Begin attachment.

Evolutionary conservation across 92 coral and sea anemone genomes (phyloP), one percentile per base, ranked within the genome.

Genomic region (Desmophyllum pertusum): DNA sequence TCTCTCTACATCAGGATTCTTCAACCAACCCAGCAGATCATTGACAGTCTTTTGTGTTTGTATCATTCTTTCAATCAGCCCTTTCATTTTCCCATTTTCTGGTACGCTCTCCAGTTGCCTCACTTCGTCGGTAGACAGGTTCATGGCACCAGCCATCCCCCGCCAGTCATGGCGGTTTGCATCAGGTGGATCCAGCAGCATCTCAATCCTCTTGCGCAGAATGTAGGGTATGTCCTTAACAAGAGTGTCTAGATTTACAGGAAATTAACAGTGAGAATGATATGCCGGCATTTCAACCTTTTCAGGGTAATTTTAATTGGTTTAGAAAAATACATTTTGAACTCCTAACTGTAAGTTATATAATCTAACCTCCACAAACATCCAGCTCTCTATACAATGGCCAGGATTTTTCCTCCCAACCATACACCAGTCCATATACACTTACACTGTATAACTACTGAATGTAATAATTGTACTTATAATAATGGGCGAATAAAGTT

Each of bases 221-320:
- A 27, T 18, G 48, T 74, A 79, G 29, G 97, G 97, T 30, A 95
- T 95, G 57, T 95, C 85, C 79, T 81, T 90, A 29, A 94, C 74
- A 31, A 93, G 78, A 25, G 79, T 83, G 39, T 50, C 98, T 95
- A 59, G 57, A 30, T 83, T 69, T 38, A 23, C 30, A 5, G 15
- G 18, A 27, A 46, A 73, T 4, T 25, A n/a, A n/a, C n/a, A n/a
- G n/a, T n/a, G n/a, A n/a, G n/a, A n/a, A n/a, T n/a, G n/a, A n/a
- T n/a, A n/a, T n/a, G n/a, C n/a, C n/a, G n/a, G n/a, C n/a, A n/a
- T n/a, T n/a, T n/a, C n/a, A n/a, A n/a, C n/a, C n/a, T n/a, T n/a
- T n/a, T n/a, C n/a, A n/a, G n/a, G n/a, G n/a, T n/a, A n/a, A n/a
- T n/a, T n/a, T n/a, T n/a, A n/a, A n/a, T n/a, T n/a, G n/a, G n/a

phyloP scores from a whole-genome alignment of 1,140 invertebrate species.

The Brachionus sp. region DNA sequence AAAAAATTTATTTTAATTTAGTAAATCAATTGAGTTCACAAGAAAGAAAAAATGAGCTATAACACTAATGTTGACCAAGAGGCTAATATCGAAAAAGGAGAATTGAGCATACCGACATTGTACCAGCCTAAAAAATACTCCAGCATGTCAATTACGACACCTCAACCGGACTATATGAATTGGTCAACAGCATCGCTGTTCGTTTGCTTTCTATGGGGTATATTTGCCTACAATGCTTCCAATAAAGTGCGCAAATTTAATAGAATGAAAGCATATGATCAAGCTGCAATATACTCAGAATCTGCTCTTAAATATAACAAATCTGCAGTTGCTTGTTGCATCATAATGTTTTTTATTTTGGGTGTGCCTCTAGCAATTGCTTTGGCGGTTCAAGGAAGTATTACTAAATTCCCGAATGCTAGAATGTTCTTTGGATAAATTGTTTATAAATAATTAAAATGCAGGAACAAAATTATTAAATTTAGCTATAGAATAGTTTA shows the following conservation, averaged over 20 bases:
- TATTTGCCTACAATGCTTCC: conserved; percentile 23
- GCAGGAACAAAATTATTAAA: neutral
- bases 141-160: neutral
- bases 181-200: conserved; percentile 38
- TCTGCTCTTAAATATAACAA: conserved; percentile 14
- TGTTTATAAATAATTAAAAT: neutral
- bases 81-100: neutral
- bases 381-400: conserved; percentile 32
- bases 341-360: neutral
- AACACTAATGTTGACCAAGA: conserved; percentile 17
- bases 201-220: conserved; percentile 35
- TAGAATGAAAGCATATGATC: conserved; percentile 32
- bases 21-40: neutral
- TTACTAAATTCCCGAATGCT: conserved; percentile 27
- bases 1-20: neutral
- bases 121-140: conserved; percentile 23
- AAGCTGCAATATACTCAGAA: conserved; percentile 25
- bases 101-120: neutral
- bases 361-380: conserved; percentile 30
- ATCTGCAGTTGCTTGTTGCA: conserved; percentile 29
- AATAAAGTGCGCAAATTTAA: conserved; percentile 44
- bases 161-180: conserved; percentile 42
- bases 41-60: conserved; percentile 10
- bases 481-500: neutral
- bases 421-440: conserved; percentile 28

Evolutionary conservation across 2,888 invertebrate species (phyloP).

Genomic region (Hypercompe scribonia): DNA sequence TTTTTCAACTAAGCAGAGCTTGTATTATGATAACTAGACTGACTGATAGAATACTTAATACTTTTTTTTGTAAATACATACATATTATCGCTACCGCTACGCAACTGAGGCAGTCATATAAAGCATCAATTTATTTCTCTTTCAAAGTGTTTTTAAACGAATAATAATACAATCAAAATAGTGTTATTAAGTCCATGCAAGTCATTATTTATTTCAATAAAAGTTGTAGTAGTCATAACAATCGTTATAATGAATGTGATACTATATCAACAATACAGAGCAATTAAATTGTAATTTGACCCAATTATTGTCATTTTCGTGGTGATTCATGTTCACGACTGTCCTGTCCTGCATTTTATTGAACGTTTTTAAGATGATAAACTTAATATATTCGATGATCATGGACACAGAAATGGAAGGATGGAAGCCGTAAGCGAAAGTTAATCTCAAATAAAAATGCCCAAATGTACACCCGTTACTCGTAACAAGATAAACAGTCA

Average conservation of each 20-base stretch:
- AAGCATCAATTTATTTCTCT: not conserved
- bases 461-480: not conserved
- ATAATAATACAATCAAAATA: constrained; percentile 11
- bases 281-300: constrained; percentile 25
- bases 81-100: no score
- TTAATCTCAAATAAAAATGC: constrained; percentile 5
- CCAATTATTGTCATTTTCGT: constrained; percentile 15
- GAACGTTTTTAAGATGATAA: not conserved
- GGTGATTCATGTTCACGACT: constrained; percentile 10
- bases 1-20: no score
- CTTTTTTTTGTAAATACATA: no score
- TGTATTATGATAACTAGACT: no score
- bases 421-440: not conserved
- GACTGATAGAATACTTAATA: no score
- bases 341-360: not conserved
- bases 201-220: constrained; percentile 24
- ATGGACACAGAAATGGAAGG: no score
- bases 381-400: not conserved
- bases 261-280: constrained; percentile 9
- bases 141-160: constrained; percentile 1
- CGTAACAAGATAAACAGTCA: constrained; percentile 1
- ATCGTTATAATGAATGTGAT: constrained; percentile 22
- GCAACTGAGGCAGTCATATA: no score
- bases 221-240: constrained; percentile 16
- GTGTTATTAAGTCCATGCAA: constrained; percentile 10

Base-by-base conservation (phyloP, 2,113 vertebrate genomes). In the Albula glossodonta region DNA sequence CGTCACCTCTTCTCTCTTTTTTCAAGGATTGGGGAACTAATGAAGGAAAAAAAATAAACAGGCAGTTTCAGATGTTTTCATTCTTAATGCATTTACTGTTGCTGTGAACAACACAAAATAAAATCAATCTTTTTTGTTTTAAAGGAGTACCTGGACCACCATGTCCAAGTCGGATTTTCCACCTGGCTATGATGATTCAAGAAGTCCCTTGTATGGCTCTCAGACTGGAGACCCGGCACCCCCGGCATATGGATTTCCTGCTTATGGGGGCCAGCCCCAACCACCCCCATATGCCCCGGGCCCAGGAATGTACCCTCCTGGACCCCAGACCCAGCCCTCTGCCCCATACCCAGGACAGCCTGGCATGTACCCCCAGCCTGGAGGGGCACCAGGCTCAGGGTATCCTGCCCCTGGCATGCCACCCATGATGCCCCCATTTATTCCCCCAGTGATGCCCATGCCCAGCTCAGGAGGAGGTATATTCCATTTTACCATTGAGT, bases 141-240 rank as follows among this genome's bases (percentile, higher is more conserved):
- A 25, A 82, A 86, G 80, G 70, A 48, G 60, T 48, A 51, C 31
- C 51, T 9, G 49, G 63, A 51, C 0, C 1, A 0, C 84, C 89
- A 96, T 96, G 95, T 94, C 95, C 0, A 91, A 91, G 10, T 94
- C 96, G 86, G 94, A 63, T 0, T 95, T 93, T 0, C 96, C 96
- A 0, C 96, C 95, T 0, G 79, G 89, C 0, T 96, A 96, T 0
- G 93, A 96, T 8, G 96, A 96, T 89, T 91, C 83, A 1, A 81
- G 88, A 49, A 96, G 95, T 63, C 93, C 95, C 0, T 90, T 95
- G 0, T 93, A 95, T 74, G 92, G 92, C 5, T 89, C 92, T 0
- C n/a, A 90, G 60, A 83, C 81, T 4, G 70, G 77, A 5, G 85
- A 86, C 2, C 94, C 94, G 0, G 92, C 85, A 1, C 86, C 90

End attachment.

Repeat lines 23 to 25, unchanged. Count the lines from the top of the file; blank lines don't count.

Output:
- bases 381-400: conserved; percentile 32
- bases 341-360: neutral
- AACACTAATGTTGACCAAGA: conserved; percentile 17